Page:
Symptoms include shortness of breath, feeling tired, loss of appetite.
- A new Covid-19 variant combination of two different omicron strains was identified in the United Kingdom in mid-January, according to the U.K. Health Security Agency (UKHSA).
- Symptoms listed on the National Health Service (NHS) include nine new symptoms, including sore throat, fatigue, and headache, which have been added to what was there already: fever, a new and persistent cough, and a loss or change in taste or smell, according to nhs.uk.
- A note on the website says Omicron XE’s “symptoms are very similar to symptoms of other illnesses, such as colds and flu.”
- Omicron XE has been confirmed in more than 600 cases in England since its discovery, amounting to less than 1% of virus samples analyzed during that time, Forbes reports.
- As of March 22, 763 samples of XE had been identified in the U.KBritish public health officials and the World Health Organization argue Omicron XE could be the fastest-spreading Covid variant yet, based on early data.
- But experts warn it is too early to determine if or how much of a threat the variant might be, Forbes notes, as Susan Hopkins, chief medical adviser for UKHSA, said more data will be needed to confirm whether XE has a “true growth advantage,” as it has only shown a “variable growth rate” thus far.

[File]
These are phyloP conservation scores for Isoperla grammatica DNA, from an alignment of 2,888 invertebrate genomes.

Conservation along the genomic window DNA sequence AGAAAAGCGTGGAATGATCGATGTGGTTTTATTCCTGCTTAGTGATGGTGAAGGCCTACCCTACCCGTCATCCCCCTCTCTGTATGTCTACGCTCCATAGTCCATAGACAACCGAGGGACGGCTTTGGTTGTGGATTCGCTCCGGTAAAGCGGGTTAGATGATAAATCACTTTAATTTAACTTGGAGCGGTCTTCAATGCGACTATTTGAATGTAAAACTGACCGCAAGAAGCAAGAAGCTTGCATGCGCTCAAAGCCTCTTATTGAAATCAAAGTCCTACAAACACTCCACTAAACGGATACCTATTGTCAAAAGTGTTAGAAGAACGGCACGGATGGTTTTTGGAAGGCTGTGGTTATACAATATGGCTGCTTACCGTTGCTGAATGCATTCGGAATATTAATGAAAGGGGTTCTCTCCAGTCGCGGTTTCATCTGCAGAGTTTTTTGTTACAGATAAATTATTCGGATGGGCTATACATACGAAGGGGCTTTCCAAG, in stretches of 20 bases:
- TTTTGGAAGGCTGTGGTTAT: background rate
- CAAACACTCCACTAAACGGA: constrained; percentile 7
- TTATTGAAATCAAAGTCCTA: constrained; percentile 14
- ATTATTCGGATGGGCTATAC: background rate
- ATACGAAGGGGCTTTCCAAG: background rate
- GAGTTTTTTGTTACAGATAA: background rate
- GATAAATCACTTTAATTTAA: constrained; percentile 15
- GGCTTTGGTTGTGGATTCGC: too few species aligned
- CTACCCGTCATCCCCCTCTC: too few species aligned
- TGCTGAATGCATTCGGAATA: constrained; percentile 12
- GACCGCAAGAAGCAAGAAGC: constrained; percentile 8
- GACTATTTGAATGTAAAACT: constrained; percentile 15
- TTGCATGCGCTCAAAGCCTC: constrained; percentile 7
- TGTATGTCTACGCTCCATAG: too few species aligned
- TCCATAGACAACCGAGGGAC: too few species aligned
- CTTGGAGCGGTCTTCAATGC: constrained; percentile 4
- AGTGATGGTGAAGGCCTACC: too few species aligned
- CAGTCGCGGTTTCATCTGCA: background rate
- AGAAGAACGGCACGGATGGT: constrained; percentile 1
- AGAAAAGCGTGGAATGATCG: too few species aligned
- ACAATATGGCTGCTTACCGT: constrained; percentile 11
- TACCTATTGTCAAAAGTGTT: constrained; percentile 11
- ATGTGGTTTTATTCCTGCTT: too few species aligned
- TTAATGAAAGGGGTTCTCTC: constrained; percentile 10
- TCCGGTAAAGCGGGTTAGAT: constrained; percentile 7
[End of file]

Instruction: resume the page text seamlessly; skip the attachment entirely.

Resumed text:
- Nevertheless, early data from the UKHSA and WHO suggests Omicron XE could be around 10% more transmissible than the BA.2 omicron subvariant (also known as “stealth omicron”), which is said to be the most contagious Covid variant and even one of the most contagious diseases in human history.
WHAT IS OMICRON XE?:
- Omicron XE is a recombinant virus, meaning it’s a combination of genetic material from two or more different viruses, according to Forbes.
- The variant contains elements of the original omicron strain, BA.1, as well as the more infectious BA.2 subvariant.
- A small number of cases have reportedly been found in China and Thailand, Forbes notes.
- There isn’t also insufficient evidence to draw any conclusion on transmissibility, severity, or vaccine effectiveness, Hopkins said, adding that the UKHSA will continue to monitor the situation “closely.”